Wednesday, March 25, 2015

Emerging Technology Decisions (Nonprofit Examples)

This article was originally posted in Dimensions (a journalist publication from the National Catholic Development Conference). I redid a bit for a better read on a blog and threw in some pictures for fun.


I have a few stores I enjoy shopping at, but those stores also seem to know exactly how to get me to buy things I don’t want or need.
  • The hardware store has amazing sales and rebates on items which drive me to spend more time in the store, buy things and return for more when I get the rebate. 
  • The big box warehouse I shop at encourages me to buy everything in bulk. So an impulse buy turns into 30 items I don’t need, instead of 1. 
  • Then there's my favorite gadget store, they have the coolest things I never knew existed and the kid in me just wants to buy them. 
I think it is pretty easy to relate how we evaluate emerging technology to how we shop, which may result in efficient use of funds or unused technology. We need to have a purpose and framework to evaluate emerging technology.

Emerging technology is the wrong thing to focus on. It is only a means to an end. The real end goal of emerging technology is to drive innovation. So it makes sense to follow the steps for Unleashing Innovation. Luckily MAP for nonprofits, Idealware and NTEN have created a great resource to walk you through Unleashing Innovation. I will refer to the steps they have outlined and would encourage you to go read the full report. But I want to use some examples of how to approach emerging technology with two nonprofits I have personal experience with.

The steps from the Unleashing Innovation resource are:
  • Understand your Needs - Assess the things you could be doing better or differently 
  • Know what Technology is available - Take time to educate yourself about the technologies available (resources like Idealware and NTEN can help)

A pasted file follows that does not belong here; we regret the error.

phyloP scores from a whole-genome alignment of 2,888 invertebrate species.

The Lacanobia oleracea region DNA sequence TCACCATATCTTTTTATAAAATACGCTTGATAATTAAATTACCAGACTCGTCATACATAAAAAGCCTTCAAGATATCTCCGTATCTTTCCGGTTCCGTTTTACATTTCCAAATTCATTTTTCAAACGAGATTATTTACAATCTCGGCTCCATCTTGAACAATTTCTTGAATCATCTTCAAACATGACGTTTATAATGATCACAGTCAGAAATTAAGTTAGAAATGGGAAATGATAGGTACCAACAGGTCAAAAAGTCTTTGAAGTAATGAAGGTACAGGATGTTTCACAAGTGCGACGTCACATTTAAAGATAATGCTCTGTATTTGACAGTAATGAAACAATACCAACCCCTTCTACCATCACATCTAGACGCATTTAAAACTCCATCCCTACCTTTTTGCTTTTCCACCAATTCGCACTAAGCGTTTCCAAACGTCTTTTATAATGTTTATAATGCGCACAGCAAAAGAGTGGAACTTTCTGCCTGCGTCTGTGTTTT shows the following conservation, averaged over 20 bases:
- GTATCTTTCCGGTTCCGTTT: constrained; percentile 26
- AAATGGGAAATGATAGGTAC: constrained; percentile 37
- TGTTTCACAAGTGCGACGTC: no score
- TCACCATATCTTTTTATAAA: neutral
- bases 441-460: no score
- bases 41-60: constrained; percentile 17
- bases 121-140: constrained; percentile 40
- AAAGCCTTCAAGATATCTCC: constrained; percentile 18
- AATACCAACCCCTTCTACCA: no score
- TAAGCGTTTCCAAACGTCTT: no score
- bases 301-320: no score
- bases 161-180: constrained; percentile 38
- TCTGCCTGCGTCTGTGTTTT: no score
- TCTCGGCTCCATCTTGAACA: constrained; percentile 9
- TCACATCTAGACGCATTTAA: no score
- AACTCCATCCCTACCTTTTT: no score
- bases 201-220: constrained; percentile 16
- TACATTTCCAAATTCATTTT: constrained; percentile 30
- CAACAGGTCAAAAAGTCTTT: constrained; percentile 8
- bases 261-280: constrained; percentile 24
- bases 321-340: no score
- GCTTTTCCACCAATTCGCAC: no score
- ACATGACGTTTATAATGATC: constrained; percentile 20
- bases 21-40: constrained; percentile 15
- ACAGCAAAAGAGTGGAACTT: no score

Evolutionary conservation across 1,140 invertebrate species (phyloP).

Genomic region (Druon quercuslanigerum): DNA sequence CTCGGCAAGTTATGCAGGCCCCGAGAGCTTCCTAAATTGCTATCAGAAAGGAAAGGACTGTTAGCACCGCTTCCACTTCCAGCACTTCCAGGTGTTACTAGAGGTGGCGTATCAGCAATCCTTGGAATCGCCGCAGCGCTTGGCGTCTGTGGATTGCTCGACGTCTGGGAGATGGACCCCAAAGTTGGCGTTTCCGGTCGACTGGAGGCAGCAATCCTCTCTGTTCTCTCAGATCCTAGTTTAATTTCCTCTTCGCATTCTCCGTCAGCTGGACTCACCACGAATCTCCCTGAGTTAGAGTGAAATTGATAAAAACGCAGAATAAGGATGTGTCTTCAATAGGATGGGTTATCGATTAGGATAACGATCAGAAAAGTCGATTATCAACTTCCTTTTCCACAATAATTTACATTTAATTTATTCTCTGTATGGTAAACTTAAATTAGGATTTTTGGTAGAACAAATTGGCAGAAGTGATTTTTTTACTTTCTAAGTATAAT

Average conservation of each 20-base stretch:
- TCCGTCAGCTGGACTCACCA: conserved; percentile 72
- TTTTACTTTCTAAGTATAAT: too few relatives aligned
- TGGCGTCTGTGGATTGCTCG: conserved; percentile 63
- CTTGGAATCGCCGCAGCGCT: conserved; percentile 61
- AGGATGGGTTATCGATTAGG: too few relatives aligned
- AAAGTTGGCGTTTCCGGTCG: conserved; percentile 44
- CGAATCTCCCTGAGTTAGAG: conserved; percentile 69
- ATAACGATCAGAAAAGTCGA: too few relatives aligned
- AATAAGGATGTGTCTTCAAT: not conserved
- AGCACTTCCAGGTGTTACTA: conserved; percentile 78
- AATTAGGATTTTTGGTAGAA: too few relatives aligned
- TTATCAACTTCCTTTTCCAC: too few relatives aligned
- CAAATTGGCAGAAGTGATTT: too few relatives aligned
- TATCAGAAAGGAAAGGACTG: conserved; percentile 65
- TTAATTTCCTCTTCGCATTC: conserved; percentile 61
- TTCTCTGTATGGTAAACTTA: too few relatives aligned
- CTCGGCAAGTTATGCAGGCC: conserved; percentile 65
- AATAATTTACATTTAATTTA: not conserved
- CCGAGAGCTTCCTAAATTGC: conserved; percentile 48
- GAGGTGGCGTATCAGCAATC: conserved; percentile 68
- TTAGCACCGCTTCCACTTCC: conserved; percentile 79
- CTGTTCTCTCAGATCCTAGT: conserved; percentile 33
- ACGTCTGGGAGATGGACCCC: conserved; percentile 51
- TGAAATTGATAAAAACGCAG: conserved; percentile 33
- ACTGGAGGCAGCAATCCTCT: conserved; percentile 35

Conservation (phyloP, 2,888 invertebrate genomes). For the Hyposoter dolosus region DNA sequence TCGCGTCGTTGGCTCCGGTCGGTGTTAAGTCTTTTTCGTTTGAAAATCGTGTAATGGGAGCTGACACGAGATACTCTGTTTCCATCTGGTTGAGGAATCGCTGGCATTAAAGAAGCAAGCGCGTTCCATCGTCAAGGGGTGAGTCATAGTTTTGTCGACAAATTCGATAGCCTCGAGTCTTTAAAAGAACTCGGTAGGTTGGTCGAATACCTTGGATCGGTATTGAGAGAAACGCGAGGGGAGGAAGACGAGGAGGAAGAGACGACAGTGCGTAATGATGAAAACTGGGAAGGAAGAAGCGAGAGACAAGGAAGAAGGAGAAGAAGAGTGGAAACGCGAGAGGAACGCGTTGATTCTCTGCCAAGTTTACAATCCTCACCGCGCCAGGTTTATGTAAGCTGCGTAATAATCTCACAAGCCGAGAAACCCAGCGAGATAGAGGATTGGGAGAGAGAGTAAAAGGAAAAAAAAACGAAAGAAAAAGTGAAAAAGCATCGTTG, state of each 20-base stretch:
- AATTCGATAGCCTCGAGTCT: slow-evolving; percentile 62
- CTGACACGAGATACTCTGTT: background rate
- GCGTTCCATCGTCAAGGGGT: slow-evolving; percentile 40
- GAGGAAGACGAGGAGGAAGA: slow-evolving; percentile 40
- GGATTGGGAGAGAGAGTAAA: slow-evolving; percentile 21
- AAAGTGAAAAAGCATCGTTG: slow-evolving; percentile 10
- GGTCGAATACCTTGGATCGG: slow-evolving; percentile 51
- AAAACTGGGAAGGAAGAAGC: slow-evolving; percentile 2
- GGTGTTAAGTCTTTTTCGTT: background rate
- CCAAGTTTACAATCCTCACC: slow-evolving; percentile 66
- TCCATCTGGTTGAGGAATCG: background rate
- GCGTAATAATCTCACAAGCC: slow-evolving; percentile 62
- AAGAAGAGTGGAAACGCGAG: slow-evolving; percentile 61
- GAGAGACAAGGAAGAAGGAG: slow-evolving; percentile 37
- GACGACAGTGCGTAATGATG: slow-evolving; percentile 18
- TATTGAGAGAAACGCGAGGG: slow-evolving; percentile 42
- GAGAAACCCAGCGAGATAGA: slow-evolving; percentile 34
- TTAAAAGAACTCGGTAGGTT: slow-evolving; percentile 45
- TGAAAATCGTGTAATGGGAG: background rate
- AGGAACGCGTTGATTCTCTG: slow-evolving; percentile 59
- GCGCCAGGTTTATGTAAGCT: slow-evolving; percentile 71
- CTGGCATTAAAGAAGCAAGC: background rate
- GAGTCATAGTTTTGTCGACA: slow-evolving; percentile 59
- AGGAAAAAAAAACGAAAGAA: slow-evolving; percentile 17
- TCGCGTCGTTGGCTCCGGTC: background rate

• Connecting the Needs - What is the catalyst or driver for exploring emerging technology 
  • Make the Change Happen - Get leadership support, staff buy-in and drive adoption 
  • What Success Looks Like - Define the planned outcomes and how you will measure it 

First a quick overview of the two organizations:

The Cara Program


I am the Manager of Technology at The Cara Program. The Cara Program is a workforce development organization focused on homeless or nearly homeless. We help them get and keep a job. We use a series of transformations classes, internships at social enterprises and professional development to prepare our students. Then a team of staff work with employment partners to identify job opportunities and match students to ensure a right fit. This is followed by a team of staff to stick with the student throughout the first year of employment. The culture is one of innovation, data driven decisions, tolerance for risk and ongoing change.

Leap of Faith Arts Ministries

My wife is the Executive Director at Leap of Faith Arts Ministries, a nonprofit focused on using arts to worship, and I volunteer to help them with their technology. Leap of Faith:

  • Much smaller and has limited resources.
  • As a Faith based organization their culture is rooted in their beliefs and impacts all decisions. 
  • As a newer, smaller organization their tolerance of risk is less and they need to focus on building a stable base. 
  • Their staff consists of an Executive Director, Dance Director and instructors, this small team has to focus their efforts on running the program.

These two orgs are different enough to illustrate how to approach emerging technology.

The first step is to understand your needs. 

The Cara Program
Leap of Faith Arts Ministries
  • Stable technology infrastructure, strategic technology plans, formal business process management and sophisticated data analytics.
  • They have needs to improve their workflows, innovate programs, build sustainability and drive long term change.
  • The technology needs are more focused on operations and supporting a smaller staff with limited budget. 
  • They have needs around creating efficiency, enabling communication, increasing awareness and establishing a stable foundation. This is the best time to involve others from your organization to build buy in during adoption.